The Right Drug Rx. (Comment)
Goozner, Merrill, The Nation
With a doctor in charge of the Senate, compassionate conservatism is well positioned to run roughshod over the issue that traditionally worked well for Democrats--healthcare. The Republicans' parsimonious plan for a senior citizen prescription-drug benefit will be among the first issues taken up by the new Congress. The Bush Administration has signaled that it wants to link the benefit to turning Medicare over to the insurance companies--legislation that Senator Bill Frist, the new majority leader, knows all too well, since he sponsored it in previous sessions. It doesn't matter to the privatizers that Medicare + Choice plans, the government's pilot project on privatization, have been a disaster almost everywhere they've been tried. They cherry-picked the relatively healthy seniors while subjecting the frail elderly to canceled policies, higher co-payments and burdensome extra charges. Yet the Republicans are intent on using prescription drugs as a wedge for their long-term goal of privatizing the entire government-run program. Given the confusion they were able to spread about drugs during the recent campaign--fueled by the tens of millions of dollars the pharmaceutical industry poured into surreptitious advertising campaigns--they may well get their way, unless Democrats find their voice on the crucial drug issue.
Defenders of Medicare must be crystal clear about why the pharmaceutical manufacturers have been so intent on derailing the Democrats' senior citizen drug plan. You'd think the industry would prefer a plan that spends nearly $600 billion on drugs in the next eight years over one that spends about half that amount. Moreover, under the Democratic plan, more seniors would be taking more drugs, because its lower co-pays and more generous benefits would encourage them to fill their prescriptions or stop cutting their pills in half to make ends meet.
There is one reason for the industry's visceral opposition to the Democrats' plan: It is government-run. That means the Centers for Medicare and Medicaid Services (CMS, the agency formerly known as HCFA) would begin meddling in how the taxpayers' money gets spent, just as it currently sets the fees that hospitals and doctors receive from Medicare. (Little-known fact: Medicare costs have gone up much slower than other healthcare costs in recent years--and are well below private health insurance premiums.) CMS might one day establish lists of preferred drugs and use its purchasing power to negotiate lower prices for drugs on the list--a fate the drug industry wants to avoid at all costs.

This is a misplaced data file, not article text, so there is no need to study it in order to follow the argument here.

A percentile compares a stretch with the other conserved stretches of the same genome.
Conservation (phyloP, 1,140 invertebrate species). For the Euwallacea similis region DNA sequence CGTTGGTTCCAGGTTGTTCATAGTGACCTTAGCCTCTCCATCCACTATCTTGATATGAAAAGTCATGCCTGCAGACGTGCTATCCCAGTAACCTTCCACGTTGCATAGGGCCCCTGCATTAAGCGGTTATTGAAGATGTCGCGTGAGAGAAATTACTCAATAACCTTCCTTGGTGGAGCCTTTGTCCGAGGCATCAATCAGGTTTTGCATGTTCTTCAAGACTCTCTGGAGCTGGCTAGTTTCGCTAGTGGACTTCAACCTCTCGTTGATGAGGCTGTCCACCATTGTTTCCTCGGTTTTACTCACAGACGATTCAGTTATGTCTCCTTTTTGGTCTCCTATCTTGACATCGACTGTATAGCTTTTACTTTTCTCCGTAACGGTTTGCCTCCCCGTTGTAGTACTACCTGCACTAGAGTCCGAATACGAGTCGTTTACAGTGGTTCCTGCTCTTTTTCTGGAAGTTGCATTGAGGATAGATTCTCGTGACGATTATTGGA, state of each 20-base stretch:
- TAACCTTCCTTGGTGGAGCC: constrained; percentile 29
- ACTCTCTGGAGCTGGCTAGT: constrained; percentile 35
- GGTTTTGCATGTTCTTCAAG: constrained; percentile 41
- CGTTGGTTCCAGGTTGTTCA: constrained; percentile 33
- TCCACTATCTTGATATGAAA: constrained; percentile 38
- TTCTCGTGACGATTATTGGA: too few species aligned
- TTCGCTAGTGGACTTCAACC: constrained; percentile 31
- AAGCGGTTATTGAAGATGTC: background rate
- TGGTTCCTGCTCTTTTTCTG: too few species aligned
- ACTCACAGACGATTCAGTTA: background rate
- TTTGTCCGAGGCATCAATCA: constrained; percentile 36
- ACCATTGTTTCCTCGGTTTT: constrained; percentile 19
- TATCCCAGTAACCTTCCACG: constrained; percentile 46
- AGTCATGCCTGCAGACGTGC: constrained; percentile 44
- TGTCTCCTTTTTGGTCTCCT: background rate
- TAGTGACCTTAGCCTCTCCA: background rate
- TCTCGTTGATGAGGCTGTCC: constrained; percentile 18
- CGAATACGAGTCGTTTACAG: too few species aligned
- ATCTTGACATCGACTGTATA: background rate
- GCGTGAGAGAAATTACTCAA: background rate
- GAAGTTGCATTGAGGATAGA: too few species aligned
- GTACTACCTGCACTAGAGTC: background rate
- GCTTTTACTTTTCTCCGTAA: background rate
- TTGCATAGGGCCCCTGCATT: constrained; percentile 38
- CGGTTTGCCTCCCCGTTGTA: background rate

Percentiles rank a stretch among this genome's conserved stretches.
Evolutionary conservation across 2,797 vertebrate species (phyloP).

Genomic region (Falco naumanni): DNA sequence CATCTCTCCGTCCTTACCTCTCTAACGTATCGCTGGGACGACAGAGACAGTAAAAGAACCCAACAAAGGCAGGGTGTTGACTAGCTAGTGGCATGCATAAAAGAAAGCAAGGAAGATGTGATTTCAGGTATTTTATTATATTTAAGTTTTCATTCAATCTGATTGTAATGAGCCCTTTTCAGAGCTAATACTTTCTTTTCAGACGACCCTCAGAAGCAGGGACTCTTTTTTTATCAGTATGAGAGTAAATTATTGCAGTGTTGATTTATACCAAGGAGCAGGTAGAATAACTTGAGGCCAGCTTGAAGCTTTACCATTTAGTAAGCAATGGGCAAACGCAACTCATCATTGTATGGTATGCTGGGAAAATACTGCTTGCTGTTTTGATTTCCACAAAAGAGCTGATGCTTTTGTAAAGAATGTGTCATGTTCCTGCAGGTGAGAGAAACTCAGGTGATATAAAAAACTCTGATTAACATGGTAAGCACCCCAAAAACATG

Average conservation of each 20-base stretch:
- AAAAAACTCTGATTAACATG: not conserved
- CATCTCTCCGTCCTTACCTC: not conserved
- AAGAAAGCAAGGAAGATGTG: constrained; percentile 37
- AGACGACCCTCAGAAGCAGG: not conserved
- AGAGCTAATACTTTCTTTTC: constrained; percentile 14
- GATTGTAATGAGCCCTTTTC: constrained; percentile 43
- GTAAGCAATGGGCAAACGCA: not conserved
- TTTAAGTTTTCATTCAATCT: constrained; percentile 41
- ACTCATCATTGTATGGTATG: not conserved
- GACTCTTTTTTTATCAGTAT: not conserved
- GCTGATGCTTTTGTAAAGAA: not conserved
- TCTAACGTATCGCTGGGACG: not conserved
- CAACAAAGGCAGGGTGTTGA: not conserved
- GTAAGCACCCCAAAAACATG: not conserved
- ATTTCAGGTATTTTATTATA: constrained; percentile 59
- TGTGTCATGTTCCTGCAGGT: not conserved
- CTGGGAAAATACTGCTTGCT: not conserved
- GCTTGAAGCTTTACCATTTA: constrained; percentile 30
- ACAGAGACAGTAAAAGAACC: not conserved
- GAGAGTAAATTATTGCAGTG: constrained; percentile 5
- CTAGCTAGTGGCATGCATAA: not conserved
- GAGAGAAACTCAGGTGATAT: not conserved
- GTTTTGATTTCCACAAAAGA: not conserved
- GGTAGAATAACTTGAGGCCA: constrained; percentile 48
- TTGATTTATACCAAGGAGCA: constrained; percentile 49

The potential of pro-consumer government intervention in the drug marketplace was revealed in dramatic fashion in December when the National Institutes of Health (NIH) released the results of one of the most ambitious studies it has ever undertaken: an eight-year comparison of four common hypertension drugs. More than 20 million Americans, most of them seniors, take one of the 150 high-blood-pressure medicines on the market and another 20 million probably should. But which should their doctors prescribe: one of the old diuretics that have been around since the 1950s and now cost pennies a day, or one of the "new and improved" agents like calcium channel blockers that the drug industry has promoted at a cost of billions of dollars over the past decade? …